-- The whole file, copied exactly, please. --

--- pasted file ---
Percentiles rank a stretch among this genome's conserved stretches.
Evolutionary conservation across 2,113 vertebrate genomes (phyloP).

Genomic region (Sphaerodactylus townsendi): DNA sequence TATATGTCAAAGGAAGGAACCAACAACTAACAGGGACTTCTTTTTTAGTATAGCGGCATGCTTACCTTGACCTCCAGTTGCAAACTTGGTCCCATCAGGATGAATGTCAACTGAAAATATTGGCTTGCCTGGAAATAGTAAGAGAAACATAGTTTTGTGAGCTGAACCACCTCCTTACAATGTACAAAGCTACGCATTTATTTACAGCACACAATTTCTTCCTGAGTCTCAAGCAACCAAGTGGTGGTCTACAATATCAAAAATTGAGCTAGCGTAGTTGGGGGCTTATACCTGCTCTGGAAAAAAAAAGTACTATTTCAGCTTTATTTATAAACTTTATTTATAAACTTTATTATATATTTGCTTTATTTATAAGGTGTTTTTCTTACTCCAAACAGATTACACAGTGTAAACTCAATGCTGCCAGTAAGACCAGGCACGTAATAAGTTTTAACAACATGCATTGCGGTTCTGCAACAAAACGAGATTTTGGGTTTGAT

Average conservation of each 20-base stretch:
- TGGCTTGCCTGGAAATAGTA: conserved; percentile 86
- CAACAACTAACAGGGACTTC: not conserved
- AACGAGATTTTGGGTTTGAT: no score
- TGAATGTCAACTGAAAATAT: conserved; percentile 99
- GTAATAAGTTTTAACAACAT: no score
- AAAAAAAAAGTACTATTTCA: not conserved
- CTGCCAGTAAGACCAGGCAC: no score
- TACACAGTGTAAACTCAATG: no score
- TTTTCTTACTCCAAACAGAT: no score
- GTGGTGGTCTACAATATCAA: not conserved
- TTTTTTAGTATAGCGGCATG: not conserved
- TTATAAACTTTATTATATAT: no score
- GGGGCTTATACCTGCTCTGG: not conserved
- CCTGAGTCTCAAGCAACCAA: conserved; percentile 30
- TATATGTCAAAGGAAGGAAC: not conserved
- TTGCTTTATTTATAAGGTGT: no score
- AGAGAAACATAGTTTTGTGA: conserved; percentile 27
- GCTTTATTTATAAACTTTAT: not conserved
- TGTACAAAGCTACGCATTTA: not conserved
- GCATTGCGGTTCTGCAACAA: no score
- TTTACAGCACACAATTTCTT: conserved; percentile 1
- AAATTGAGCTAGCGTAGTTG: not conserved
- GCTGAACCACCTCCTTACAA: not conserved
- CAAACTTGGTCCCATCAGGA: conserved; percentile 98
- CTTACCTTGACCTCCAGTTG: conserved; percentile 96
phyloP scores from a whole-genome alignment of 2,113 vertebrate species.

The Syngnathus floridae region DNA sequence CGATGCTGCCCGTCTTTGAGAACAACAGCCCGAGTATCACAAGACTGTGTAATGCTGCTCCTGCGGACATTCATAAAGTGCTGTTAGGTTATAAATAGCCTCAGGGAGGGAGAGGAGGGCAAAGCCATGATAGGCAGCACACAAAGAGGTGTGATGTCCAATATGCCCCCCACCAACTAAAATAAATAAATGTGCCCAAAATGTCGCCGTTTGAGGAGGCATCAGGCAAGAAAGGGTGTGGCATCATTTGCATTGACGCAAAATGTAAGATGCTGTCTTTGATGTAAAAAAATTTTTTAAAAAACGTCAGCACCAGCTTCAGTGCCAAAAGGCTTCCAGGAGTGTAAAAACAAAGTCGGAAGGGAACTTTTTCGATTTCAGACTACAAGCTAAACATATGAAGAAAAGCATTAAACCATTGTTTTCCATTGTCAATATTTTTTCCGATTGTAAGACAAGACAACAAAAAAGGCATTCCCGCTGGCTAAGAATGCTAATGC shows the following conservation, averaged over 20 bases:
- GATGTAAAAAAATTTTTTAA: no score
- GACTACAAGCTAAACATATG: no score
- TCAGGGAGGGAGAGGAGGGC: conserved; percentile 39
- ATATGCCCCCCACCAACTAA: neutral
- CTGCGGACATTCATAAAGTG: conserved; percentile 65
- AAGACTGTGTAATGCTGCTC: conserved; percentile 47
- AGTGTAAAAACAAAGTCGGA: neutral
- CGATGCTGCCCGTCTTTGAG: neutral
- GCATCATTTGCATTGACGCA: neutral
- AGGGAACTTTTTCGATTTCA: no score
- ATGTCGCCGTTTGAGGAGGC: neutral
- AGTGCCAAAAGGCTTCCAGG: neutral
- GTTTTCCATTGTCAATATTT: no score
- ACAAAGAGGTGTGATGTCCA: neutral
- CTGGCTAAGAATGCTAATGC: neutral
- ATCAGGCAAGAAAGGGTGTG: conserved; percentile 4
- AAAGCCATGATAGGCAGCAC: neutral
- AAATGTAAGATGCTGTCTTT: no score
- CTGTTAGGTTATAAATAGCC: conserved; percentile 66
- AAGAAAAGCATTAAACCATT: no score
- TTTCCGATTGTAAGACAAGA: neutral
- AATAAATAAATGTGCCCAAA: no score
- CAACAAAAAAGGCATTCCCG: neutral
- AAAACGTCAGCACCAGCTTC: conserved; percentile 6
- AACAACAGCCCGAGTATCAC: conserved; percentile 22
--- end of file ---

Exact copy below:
Percentiles rank a stretch among this genome's conserved stretches.
Evolutionary conservation across 2,113 vertebrate genomes (phyloP).

Genomic region (Sphaerodactylus townsendi): DNA sequence TATATGTCAAAGGAAGGAACCAACAACTAACAGGGACTTCTTTTTTAGTATAGCGGCATGCTTACCTTGACCTCCAGTTGCAAACTTGGTCCCATCAGGATGAATGTCAACTGAAAATATTGGCTTGCCTGGAAATAGTAAGAGAAACATAGTTTTGTGAGCTGAACCACCTCCTTACAATGTACAAAGCTACGCATTTATTTACAGCACACAATTTCTTCCTGAGTCTCAAGCAACCAAGTGGTGGTCTACAATATCAAAAATTGAGCTAGCGTAGTTGGGGGCTTATACCTGCTCTGGAAAAAAAAAGTACTATTTCAGCTTTATTTATAAACTTTATTTATAAACTTTATTATATATTTGCTTTATTTATAAGGTGTTTTTCTTACTCCAAACAGATTACACAGTGTAAACTCAATGCTGCCAGTAAGACCAGGCACGTAATAAGTTTTAACAACATGCATTGCGGTTCTGCAACAAAACGAGATTTTGGGTTTGAT

Average conservation of each 20-base stretch:
- TGGCTTGCCTGGAAATAGTA: conserved; percentile 86
- CAACAACTAACAGGGACTTC: not conserved
- AACGAGATTTTGGGTTTGAT: no score
- TGAATGTCAACTGAAAATAT: conserved; percentile 99
- GTAATAAGTTTTAACAACAT: no score
- AAAAAAAAAGTACTATTTCA: not conserved
- CTGCCAGTAAGACCAGGCAC: no score
- TACACAGTGTAAACTCAATG: no score
- TTTTCTTACTCCAAACAGAT: no score
- GTGGTGGTCTACAATATCAA: not conserved
- TTTTTTAGTATAGCGGCATG: not conserved
- TTATAAACTTTATTATATAT: no score
- GGGGCTTATACCTGCTCTGG: not conserved
- CCTGAGTCTCAAGCAACCAA: conserved; percentile 30
- TATATGTCAAAGGAAGGAAC: not conserved
- TTGCTTTATTTATAAGGTGT: no score
- AGAGAAACATAGTTTTGTGA: conserved; percentile 27
- GCTTTATTTATAAACTTTAT: not conserved
- TGTACAAAGCTACGCATTTA: not conserved
- GCATTGCGGTTCTGCAACAA: no score
- TTTACAGCACACAATTTCTT: conserved; percentile 1
- AAATTGAGCTAGCGTAGTTG: not conserved
- GCTGAACCACCTCCTTACAA: not conserved
- CAAACTTGGTCCCATCAGGA: conserved; percentile 98
- CTTACCTTGACCTCCAGTTG: conserved; percentile 96
phyloP scores from a whole-genome alignment of 2,113 vertebrate species.

The Syngnathus floridae region DNA sequence CGATGCTGCCCGTCTTTGAGAACAACAGCCCGAGTATCACAAGACTGTGTAATGCTGCTCCTGCGGACATTCATAAAGTGCTGTTAGGTTATAAATAGCCTCAGGGAGGGAGAGGAGGGCAAAGCCATGATAGGCAGCACACAAAGAGGTGTGATGTCCAATATGCCCCCCACCAACTAAAATAAATAAATGTGCCCAAAATGTCGCCGTTTGAGGAGGCATCAGGCAAGAAAGGGTGTGGCATCATTTGCATTGACGCAAAATGTAAGATGCTGTCTTTGATGTAAAAAAATTTTTTAAAAAACGTCAGCACCAGCTTCAGTGCCAAAAGGCTTCCAGGAGTGTAAAAACAAAGTCGGAAGGGAACTTTTTCGATTTCAGACTACAAGCTAAACATATGAAGAAAAGCATTAAACCATTGTTTTCCATTGTCAATATTTTTTCCGATTGTAAGACAAGACAACAAAAAAGGCATTCCCGCTGGCTAAGAATGCTAATGC shows the following conservation, averaged over 20 bases:
- GATGTAAAAAAATTTTTTAA: no score
- GACTACAAGCTAAACATATG: no score
- TCAGGGAGGGAGAGGAGGGC: conserved; percentile 39
- ATATGCCCCCCACCAACTAA: neutral
- CTGCGGACATTCATAAAGTG: conserved; percentile 65
- AAGACTGTGTAATGCTGCTC: conserved; percentile 47
- AGTGTAAAAACAAAGTCGGA: neutral
- CGATGCTGCCCGTCTTTGAG: neutral
- GCATCATTTGCATTGACGCA: neutral
- AGGGAACTTTTTCGATTTCA: no score
- ATGTCGCCGTTTGAGGAGGC: neutral
- AGTGCCAAAAGGCTTCCAGG: neutral
- GTTTTCCATTGTCAATATTT: no score
- ACAAAGAGGTGTGATGTCCA: neutral
- CTGGCTAAGAATGCTAATGC: neutral
- ATCAGGCAAGAAAGGGTGTG: conserved; percentile 4
- AAAGCCATGATAGGCAGCAC: neutral
- AAATGTAAGATGCTGTCTTT: no score
- CTGTTAGGTTATAAATAGCC: conserved; percentile 66
- AAGAAAAGCATTAAACCATT: no score
- TTTCCGATTGTAAGACAAGA: neutral
- AATAAATAAATGTGCCCAAA: no score
- CAACAAAAAAGGCATTCCCG: neutral
- AAAACGTCAGCACCAGCTTC: conserved; percentile 6
- AACAACAGCCCGAGTATCAC: conserved; percentile 22